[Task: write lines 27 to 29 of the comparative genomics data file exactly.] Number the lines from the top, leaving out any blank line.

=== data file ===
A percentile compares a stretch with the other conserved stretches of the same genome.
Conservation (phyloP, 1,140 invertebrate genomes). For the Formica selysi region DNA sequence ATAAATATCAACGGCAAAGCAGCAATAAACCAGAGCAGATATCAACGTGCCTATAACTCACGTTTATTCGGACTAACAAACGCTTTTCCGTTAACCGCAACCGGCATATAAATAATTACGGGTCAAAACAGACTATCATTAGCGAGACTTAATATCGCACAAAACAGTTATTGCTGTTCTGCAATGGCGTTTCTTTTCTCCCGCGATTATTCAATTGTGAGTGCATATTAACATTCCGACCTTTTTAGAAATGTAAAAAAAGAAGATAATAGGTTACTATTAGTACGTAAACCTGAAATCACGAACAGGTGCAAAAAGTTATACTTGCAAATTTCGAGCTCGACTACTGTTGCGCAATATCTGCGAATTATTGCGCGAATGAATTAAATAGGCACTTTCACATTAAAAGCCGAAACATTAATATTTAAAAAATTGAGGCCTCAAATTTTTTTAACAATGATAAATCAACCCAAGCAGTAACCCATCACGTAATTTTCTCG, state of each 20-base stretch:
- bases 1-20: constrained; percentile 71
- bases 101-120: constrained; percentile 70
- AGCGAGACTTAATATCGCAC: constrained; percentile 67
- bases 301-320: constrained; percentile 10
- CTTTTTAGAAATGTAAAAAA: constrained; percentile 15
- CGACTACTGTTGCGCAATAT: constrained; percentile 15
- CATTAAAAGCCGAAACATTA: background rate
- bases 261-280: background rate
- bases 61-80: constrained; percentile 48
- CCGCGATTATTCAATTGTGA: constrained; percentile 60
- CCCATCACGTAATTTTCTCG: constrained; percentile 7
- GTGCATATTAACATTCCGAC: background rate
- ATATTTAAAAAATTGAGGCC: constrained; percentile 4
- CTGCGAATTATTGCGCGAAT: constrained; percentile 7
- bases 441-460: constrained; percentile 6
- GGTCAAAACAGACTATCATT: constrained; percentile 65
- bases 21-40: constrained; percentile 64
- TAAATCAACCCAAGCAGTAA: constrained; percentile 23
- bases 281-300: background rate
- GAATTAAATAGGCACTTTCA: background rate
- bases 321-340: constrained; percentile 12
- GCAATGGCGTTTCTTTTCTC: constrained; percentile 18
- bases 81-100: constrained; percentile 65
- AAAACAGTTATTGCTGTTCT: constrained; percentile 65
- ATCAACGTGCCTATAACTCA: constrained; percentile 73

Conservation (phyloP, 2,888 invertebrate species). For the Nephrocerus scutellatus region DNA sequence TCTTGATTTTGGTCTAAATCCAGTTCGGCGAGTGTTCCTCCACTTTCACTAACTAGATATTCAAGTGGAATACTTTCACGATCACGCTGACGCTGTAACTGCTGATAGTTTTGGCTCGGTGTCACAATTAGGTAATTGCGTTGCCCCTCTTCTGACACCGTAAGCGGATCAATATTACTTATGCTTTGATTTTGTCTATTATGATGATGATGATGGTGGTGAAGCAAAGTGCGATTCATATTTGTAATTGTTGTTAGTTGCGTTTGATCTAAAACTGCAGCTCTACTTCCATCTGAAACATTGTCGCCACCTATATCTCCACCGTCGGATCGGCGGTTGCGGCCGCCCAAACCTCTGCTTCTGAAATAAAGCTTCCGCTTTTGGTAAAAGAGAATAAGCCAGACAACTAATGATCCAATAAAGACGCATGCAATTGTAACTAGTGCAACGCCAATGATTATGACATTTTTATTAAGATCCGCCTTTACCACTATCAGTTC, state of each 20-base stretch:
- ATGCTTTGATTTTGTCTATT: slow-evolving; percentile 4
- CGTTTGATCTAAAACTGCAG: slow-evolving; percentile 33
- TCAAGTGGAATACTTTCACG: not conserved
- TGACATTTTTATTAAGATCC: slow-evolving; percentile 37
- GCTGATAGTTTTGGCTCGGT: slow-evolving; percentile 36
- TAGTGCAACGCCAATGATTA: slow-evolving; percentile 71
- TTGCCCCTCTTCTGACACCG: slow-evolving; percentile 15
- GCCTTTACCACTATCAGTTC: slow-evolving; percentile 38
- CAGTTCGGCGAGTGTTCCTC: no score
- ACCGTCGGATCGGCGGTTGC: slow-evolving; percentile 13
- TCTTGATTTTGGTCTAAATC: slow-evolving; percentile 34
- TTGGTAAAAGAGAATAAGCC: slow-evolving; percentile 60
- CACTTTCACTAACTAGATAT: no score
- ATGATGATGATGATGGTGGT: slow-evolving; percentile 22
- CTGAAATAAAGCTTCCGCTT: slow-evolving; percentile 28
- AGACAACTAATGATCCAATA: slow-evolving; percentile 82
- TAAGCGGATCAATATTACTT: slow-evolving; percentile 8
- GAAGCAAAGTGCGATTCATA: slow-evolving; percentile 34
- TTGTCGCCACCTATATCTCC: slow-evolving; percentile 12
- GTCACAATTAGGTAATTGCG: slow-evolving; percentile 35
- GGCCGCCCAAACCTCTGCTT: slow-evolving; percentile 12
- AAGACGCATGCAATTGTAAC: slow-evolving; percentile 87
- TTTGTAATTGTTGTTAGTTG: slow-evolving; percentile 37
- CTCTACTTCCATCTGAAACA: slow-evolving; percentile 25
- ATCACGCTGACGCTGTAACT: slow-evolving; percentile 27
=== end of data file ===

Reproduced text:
- ATCAACGTGCCTATAACTCA: constrained; percentile 73

Conservation (phyloP, 2,888 invertebrate species). For the Nephrocerus scutellatus region DNA sequence TCTTGATTTTGGTCTAAATCCAGTTCGGCGAGTGTTCCTCCACTTTCACTAACTAGATATTCAAGTGGAATACTTTCACGATCACGCTGACGCTGTAACTGCTGATAGTTTTGGCTCGGTGTCACAATTAGGTAATTGCGTTGCCCCTCTTCTGACACCGTAAGCGGATCAATATTACTTATGCTTTGATTTTGTCTATTATGATGATGATGATGGTGGTGAAGCAAAGTGCGATTCATATTTGTAATTGTTGTTAGTTGCGTTTGATCTAAAACTGCAGCTCTACTTCCATCTGAAACATTGTCGCCACCTATATCTCCACCGTCGGATCGGCGGTTGCGGCCGCCCAAACCTCTGCTTCTGAAATAAAGCTTCCGCTTTTGGTAAAAGAGAATAAGCCAGACAACTAATGATCCAATAAAGACGCATGCAATTGTAACTAGTGCAACGCCAATGATTATGACATTTTTATTAAGATCCGCCTTTACCACTATCAGTTC, state of each 20-base stretch:
- ATGCTTTGATTTTGTCTATT: slow-evolving; percentile 4